"When misguided public opinion honors what is despicable and despises what is honorable, punishes virtue and rewards vice, encourages what is harmful and discourages what is useful, applauds falsehood and smothers truth under indifference or insult, a nation turns its back on progress and can be restored only by the terrible lessons of catastrophe." … Frederic Bastiat

Evil talks about tolerance only when it’s weak. When it gains the upper hand, its vanity always requires the destruction of the good and the innocent, because the example of good and innocent lives is an ongoing witness against it. So it always has been. So it always will be. And America has no special immunity to becoming an enemy of its own founding beliefs about human freedom, human dignity, the limited power of the state, and the sovereignty of God. – Archbishop Chaput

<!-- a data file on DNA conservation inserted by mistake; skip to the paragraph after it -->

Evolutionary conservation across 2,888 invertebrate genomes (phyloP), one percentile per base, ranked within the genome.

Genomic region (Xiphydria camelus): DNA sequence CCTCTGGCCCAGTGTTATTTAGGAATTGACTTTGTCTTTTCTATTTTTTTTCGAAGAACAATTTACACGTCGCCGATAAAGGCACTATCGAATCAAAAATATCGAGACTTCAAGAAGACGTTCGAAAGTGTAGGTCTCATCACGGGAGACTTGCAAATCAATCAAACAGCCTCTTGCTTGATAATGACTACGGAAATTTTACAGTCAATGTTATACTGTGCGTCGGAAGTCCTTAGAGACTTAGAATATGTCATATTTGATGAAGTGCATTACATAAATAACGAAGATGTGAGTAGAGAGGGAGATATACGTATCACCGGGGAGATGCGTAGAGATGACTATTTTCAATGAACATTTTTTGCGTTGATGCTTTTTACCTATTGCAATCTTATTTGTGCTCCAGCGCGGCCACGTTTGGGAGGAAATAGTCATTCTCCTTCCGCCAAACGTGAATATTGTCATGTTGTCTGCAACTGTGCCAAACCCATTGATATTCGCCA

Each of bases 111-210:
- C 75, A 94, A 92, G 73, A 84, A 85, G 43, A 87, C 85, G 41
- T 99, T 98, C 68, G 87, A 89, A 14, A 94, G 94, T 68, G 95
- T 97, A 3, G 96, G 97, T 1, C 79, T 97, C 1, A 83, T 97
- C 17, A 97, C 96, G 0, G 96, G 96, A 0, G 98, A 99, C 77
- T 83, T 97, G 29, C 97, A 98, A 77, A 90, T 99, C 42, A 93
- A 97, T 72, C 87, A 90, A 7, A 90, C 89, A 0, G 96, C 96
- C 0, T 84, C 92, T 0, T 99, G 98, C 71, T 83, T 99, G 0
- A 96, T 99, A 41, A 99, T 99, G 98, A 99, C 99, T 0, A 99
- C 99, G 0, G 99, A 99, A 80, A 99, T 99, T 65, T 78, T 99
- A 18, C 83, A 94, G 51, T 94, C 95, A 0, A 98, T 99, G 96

Friday, March 4, 2011

SILVER Commitment of Traders Report

The only thing I can say about this report is that it makes absolutely no sense whatsoever to me and this is coming from someone who has been looking at these reports when they first came out many years ago.

Over the last two week reporting period dating back to 2/15/2011, silver has risen 340 points from Tuesday to Tuesday. This week alone, it increased 157 points from the close of trading last Tuesday to the close of trading this Tuesday. Both today's COT report and the previous report show the managed money category actually reducing net long side exposure to silver. That is odd enough in the first place.

If that were not enoug the reports show a continued build in net short exposure among the big Commerical, End User/Producer category. 

The Swap Dealers did a bit of short covering this past week reducing their net short exposure by 2,272 contracts (futures and Options combined) but the previous week they also increased their net short exposure.